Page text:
Sunday, June 27, 2010

lovely legumes

We're harvesting sugar snap peas from the garden these days.

I plant my sugar snap peas sometime between February and March. I soak the seeds overnight to encourage them to germinate faster because the longer they sit in the soil, the more chance of mouse attack. Mice love peas and they seem to come out of all the forest nooks and crannies to feast on my pea seed. That's why I have to cover my pea beds with floating row cover to keep the mice discouraged. I have to make sure it is really secure by sealing it with compost all along the edges of the cover, making sure there's not one little area that isn't weighed down or they'll find it and get in under the cover. Sometimes they'll try to chew through the cover but they've always given up on that far. Many folks who garden here on Mayne Island have told me about how they've planted peas and none have come up....bad seed?....birds?....soil too wet?....I'll bet it's the mice. It's so much extra work, but try the row cover and come June, it'll all seem worth it.

It's safe to remove the row cover when the pea shoots are about this big. The mice and birds may still mess around with them a bit at first and that's why I plant them so thickly. This way, I'm guaranteed a good crop. Planting this thickly also gives lots of extra pea shoots to harvest for delicious and nutritious salads earlier in the season....

Here I'm putting the bamboo stakes into the ground and tying them together as I begin to build the pea trellis. When I have all the vertical pieces in, I then begin to tie in horizontal bamboo canes about 2 feet apart all the way up....I have this idea every year that I want to do some sort of bamboo sculpture/pea vine garden installation but altho' it works beautifully as a trellis I still haven't got the sculpture the way I want it....I'll keep trying....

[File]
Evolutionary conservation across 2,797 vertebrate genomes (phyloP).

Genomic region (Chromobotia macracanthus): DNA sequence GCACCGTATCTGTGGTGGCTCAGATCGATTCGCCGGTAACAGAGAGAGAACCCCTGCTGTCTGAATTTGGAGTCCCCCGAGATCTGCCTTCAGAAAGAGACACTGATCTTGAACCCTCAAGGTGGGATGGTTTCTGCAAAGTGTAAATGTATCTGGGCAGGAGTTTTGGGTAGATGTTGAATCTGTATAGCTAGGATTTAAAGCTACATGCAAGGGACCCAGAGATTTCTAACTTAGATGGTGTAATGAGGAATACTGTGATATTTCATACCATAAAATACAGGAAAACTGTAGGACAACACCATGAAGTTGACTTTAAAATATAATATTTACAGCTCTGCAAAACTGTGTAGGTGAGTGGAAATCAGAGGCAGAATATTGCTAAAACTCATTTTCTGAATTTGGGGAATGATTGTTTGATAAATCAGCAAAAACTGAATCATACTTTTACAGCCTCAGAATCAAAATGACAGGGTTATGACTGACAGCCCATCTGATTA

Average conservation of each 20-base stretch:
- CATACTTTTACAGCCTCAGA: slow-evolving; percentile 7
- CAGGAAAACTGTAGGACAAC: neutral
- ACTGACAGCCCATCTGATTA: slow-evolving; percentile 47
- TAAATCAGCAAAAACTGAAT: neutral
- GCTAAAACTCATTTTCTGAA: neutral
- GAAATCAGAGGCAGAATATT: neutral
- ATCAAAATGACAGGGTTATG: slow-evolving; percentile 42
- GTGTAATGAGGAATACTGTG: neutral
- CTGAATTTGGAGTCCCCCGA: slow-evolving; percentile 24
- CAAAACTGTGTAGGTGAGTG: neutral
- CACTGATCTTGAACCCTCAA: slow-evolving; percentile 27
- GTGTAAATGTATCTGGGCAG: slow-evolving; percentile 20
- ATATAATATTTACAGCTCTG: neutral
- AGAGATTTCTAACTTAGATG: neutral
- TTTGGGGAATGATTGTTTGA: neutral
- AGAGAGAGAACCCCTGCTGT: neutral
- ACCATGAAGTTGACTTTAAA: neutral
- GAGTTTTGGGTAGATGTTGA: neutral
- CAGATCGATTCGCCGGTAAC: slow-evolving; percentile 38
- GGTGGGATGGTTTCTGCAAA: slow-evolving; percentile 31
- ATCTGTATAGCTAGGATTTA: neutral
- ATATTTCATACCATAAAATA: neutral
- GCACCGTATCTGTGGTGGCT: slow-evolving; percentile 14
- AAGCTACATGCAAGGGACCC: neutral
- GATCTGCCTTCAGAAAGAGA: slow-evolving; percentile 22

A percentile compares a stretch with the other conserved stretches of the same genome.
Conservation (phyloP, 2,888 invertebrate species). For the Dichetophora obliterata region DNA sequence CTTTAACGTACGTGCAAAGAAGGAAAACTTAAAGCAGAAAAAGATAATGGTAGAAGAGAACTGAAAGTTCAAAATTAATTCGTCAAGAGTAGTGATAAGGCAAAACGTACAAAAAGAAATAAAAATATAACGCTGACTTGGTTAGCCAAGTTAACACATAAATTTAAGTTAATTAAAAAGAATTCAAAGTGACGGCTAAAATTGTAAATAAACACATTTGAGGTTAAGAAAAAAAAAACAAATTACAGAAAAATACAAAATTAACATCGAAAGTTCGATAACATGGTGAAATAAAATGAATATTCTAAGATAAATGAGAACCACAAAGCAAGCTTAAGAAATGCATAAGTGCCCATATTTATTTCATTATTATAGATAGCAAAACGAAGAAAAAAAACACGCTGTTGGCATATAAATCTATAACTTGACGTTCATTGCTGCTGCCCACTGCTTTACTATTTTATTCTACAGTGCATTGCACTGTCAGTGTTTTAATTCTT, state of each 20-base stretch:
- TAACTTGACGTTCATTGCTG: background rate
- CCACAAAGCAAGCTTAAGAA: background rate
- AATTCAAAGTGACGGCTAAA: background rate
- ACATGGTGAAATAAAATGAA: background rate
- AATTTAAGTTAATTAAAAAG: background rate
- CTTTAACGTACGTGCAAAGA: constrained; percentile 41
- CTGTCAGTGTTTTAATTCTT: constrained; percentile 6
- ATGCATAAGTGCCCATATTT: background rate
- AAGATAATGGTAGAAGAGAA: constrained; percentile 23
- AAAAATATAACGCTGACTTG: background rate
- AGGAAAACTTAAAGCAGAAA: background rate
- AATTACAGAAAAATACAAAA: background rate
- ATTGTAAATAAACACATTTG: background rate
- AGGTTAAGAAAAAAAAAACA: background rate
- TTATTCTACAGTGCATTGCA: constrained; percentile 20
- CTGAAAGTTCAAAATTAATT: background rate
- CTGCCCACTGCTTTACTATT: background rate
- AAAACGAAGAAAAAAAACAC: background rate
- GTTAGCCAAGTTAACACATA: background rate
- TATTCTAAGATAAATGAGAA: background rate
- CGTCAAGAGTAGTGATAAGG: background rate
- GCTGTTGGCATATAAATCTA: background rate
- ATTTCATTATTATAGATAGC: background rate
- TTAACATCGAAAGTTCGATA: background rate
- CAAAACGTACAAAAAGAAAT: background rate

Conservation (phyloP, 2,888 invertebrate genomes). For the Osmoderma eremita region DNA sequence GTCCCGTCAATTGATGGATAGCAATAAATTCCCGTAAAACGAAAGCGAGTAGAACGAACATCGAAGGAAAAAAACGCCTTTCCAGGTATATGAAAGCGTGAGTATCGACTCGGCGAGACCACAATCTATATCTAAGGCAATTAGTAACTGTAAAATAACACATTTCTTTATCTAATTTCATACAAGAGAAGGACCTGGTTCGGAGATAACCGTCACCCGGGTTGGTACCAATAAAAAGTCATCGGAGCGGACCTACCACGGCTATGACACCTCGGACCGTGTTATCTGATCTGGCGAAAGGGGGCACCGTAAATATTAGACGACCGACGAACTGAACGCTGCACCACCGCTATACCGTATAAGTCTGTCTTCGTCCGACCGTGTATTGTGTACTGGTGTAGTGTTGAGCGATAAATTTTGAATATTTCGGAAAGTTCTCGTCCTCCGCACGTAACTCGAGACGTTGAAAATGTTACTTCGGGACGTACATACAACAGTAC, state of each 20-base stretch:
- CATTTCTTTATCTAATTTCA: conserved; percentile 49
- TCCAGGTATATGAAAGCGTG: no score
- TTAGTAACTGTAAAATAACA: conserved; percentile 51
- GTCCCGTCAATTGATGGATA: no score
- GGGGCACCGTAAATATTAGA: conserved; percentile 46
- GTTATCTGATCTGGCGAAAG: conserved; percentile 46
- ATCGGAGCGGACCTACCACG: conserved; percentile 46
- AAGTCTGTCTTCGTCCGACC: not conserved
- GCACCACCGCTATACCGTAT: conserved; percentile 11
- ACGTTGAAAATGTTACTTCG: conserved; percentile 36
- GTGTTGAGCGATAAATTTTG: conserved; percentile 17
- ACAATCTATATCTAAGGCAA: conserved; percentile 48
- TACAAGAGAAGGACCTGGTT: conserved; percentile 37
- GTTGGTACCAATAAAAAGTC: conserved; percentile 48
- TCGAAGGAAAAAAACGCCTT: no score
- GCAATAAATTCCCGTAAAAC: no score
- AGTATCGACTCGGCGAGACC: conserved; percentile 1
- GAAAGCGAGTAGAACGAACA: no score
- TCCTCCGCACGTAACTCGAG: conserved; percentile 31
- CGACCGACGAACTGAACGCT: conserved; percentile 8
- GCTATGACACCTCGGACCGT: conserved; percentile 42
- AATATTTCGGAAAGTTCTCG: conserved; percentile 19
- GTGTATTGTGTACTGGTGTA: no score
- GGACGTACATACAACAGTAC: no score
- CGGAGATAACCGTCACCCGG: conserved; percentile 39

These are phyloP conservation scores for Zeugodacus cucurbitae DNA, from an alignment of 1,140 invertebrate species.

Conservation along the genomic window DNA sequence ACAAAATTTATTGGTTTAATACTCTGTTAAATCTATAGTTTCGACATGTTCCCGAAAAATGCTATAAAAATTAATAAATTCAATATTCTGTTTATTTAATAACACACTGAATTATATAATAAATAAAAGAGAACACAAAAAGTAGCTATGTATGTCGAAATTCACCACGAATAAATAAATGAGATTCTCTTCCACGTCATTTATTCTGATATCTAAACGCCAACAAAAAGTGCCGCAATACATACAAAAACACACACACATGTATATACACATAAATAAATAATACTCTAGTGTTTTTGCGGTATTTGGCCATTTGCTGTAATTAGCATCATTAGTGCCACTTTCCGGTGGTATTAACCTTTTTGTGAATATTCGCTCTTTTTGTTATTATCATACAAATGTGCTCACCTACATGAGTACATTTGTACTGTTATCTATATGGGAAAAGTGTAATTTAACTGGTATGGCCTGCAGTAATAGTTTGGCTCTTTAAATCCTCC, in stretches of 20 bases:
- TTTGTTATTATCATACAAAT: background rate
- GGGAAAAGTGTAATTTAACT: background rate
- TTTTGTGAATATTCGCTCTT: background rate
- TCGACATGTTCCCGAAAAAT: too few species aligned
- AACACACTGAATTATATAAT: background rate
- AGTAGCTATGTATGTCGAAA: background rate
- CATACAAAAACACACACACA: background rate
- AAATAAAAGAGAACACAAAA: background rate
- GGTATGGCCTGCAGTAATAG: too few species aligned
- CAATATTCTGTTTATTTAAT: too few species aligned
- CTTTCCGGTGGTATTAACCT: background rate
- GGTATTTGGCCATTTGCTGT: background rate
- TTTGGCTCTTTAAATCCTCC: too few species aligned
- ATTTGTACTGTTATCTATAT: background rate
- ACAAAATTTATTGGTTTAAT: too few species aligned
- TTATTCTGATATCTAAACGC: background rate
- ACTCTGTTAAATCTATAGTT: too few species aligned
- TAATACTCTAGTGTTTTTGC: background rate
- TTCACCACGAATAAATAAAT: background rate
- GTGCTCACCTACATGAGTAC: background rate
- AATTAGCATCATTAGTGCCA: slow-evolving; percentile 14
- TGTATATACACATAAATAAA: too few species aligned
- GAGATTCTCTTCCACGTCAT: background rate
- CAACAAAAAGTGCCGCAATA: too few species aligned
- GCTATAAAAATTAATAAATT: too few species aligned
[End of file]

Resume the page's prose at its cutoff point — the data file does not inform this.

The vines grow quickly and enthusiastically.....

The pea pods are beginning to fill out! Here you can see that I've planted 2 types of peas in this bed...mainly the sugar snaps with their white flowers and in front, some dwarf grey sugars (a snow pea) for their lovely pink and purple flowers that I add to the baskets and to our plates...just because they are a lovely edible flower. The dwarf grey sugars are also the type I use for my pea shoot production....a sweet juicy shoot.

Sugar snap peas are a cross between a snow pea and a shelling pea...their pod is edible, sweet and tender. They're ready to eat when they're plump and the peas inside are larger than a snow pea.
I read somewhere that a serving of sugar snap peas (about 1 cup) contains 90% of the RDA of Vitamin C. Sounds good. High in Vitamin A and rich in iron, magnesium and calcium too. wow.....healthy stuff.

I have always prepared the sugar snaps whole but this time, I wanted to try them cut, like I do with my runner beans and I love them this way too!
These have been sauteed in a little water for about 2-3 minutes....then tossed with a little butter and salt and steamed in the covered pot, off heat, so they're still a bit crispy and oh so sweet. Sometimes I'll add a chopped herb of my choice (mint and dill seem to be my favourites for the peas)....sometimes some lemon zest...oh so good!

Here they are on a bed of pea shoots with some of those lovely pink and purple pea flowers, some little Russian Blue potatoes and a bbq chicken breast, yum!

Sunday, June 20, 2010

fruits of my labour

Waiting for strawberries to ripen....

waiting, waiting.....hurrrrrry up....


YaaaaHOOOOO! Red strawberries at Summer Solstice.